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Mike Nygard has a nice article up on, where it talks about the limits of unit testing and functional testing, among other things:

“The trouble is that problems emerge in the white spaces between units. It exists in the connections—and gaps—between the boxes on the diagram, between the units that get tested. This is hardly news. The entire practice of functional testing exists precisely because an assembly of well-functioning units is not necessarily well-functioning as a whole.

Functional testing falls short, however, when you want to build software to survive the real world. Functional testing can only tell you what happens when all parts of the system are behaving within specification. True, you can coerce a system or subsystem into returning an error response, but that error will still be within the protocol! If you’re calling a method on a remote EJB that either returns “true” or “false” or it throws an exception, that’s all it will do. No amount of functional testing will make that method return “purple”. Nor will any functional test case force that method to hang forever, or return one byte per second.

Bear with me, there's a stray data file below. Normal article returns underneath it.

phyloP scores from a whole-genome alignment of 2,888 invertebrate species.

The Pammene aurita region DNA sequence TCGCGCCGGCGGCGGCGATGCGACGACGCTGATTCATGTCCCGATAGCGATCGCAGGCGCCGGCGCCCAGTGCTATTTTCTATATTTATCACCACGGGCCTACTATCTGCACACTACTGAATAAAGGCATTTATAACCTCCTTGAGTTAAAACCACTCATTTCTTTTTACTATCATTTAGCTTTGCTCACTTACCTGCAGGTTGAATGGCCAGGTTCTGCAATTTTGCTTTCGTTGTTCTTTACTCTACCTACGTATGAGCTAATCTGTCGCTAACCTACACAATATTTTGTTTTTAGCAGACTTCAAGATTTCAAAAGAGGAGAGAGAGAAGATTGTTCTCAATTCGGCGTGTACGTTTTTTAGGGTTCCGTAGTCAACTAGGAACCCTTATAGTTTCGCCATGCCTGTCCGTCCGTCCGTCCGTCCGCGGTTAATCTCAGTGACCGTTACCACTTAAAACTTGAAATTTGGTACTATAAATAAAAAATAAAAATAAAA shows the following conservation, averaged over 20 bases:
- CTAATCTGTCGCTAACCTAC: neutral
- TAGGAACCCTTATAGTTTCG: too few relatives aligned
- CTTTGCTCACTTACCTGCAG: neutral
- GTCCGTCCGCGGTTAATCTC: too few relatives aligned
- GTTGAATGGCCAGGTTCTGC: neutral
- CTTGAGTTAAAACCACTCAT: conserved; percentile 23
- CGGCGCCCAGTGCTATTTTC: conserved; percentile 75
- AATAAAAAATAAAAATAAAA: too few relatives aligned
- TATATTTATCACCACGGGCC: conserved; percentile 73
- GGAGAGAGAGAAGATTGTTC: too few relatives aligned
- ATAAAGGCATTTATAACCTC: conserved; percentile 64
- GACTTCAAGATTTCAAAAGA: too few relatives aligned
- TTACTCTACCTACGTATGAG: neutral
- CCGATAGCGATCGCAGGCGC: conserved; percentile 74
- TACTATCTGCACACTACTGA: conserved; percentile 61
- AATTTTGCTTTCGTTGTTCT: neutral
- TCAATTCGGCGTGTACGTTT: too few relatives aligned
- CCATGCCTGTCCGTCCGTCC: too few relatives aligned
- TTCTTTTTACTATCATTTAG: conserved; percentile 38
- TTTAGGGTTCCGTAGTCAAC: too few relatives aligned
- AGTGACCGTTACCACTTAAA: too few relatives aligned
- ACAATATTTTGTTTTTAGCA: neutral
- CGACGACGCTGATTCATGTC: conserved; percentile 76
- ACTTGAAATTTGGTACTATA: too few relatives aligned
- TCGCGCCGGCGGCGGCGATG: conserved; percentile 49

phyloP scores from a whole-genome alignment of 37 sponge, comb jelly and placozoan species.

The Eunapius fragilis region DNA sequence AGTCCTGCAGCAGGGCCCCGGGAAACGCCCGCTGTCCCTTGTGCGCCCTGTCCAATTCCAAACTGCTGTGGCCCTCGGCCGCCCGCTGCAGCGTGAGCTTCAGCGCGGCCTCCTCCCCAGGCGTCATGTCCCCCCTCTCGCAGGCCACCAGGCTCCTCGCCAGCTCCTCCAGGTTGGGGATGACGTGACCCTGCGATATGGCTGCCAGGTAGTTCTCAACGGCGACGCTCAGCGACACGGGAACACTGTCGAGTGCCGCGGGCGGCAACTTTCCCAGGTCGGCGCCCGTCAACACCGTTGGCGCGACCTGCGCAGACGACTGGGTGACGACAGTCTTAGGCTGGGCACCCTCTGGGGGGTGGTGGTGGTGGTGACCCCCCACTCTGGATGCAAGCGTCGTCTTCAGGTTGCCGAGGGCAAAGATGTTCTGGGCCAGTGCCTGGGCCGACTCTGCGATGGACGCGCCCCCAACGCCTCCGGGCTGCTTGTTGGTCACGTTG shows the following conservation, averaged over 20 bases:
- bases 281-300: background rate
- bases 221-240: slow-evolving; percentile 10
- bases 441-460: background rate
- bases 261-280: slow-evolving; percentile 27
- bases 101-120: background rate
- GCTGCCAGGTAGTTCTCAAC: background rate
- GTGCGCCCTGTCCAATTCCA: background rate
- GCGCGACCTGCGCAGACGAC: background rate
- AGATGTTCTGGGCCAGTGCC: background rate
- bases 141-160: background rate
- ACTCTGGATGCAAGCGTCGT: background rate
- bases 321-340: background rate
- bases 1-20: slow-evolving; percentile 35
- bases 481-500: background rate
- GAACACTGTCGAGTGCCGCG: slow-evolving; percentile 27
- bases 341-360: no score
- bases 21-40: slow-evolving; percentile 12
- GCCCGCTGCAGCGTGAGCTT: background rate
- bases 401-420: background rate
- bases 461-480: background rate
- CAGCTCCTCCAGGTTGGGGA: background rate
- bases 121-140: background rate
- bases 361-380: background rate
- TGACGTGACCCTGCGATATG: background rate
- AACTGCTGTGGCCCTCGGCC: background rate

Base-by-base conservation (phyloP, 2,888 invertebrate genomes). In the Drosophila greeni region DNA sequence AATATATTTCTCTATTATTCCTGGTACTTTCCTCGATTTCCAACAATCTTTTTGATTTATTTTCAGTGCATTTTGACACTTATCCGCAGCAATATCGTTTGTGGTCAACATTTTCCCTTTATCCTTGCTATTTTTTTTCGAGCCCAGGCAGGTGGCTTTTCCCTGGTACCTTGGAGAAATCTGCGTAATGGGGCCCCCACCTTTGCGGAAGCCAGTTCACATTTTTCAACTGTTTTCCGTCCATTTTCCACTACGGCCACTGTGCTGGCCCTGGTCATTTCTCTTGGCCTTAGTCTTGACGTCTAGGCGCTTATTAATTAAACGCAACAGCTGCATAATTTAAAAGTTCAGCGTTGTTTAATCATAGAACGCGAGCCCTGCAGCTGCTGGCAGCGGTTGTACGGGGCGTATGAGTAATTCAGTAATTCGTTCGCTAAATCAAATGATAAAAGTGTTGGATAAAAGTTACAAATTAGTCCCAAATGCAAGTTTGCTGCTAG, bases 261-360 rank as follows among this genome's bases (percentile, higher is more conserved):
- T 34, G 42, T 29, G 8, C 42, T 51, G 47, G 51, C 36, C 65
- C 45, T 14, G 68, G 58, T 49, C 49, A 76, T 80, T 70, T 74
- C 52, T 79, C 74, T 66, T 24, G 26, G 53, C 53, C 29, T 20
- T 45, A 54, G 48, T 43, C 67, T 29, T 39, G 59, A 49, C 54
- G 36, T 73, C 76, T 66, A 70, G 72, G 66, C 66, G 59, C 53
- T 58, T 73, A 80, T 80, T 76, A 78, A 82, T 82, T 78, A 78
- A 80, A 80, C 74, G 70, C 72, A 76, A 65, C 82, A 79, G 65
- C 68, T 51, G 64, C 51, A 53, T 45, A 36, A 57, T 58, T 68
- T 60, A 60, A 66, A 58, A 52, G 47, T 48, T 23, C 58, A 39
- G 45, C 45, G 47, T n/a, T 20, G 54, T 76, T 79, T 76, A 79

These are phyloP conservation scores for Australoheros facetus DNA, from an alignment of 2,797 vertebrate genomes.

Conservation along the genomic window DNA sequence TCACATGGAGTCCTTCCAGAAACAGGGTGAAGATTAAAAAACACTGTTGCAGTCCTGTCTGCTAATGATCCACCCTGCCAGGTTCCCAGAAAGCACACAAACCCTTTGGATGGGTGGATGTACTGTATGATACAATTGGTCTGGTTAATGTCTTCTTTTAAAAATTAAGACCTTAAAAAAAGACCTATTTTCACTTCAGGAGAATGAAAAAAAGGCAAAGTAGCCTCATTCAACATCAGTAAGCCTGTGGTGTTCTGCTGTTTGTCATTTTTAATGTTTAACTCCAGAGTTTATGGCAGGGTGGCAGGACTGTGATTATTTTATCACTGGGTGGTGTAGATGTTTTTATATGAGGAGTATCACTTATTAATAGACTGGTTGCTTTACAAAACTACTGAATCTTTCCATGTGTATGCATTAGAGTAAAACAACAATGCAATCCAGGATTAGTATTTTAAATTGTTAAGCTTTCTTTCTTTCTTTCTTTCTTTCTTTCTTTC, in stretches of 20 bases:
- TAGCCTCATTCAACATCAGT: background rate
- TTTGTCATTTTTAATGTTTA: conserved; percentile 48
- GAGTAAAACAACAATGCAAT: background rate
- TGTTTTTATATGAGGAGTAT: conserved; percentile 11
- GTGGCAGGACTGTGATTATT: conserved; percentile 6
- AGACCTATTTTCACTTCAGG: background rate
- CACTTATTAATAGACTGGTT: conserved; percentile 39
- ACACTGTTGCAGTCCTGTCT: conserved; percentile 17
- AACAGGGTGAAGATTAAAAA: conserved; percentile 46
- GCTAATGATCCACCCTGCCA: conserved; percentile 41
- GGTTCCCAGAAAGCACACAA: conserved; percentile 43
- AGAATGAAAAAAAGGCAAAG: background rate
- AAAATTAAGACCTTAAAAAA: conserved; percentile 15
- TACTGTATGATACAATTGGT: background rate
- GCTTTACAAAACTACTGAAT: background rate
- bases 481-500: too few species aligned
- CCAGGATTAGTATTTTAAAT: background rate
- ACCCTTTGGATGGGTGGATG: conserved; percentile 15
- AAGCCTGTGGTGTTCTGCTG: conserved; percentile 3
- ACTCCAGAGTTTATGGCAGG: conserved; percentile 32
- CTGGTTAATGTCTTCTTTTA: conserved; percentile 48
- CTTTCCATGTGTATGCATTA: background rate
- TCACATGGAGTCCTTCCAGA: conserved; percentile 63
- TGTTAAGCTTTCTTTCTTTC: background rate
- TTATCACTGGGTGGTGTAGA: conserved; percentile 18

One of my recurring themes in Release It is that every call to another system, without exception, will someday try to kill your application. It usually comes from behavior outside the specification. When that happens, you must be able to peel back the layers of abstraction, tear apart the constructed fictions of “concurrent users”, “sessions”, and even “connections”, and get at what’s really happening.”